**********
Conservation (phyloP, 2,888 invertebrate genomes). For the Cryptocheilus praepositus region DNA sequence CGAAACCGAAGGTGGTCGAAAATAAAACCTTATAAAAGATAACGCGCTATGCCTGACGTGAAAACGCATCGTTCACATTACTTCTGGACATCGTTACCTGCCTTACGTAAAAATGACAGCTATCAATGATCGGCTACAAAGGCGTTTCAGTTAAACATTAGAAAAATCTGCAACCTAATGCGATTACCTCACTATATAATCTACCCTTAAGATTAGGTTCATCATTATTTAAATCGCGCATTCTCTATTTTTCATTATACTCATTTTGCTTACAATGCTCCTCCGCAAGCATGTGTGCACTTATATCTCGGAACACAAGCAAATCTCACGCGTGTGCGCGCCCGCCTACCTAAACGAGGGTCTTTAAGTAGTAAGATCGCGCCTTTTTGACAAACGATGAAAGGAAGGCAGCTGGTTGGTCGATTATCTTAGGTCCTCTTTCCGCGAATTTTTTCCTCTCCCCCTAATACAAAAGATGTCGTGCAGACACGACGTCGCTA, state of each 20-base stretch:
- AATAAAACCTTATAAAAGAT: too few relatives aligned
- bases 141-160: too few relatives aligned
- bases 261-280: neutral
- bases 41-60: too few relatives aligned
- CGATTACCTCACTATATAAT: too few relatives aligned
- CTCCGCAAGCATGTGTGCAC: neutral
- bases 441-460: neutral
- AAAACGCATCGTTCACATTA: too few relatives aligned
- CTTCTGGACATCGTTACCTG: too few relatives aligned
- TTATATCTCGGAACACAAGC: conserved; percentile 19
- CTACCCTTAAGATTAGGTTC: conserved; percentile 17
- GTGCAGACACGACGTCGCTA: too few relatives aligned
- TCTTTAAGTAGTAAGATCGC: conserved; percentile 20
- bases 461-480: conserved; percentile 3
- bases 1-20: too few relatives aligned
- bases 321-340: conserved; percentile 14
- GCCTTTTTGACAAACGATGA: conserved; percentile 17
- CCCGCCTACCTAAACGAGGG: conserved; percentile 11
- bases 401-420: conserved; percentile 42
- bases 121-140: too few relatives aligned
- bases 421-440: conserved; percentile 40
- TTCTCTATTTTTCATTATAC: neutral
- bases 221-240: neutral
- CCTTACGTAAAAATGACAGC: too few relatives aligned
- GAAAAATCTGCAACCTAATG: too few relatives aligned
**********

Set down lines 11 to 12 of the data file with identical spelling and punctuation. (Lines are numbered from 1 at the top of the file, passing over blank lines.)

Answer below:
- TTATATCTCGGAACACAAGC: conserved; percentile 19
- CTACCCTTAAGATTAGGTTC: conserved; percentile 17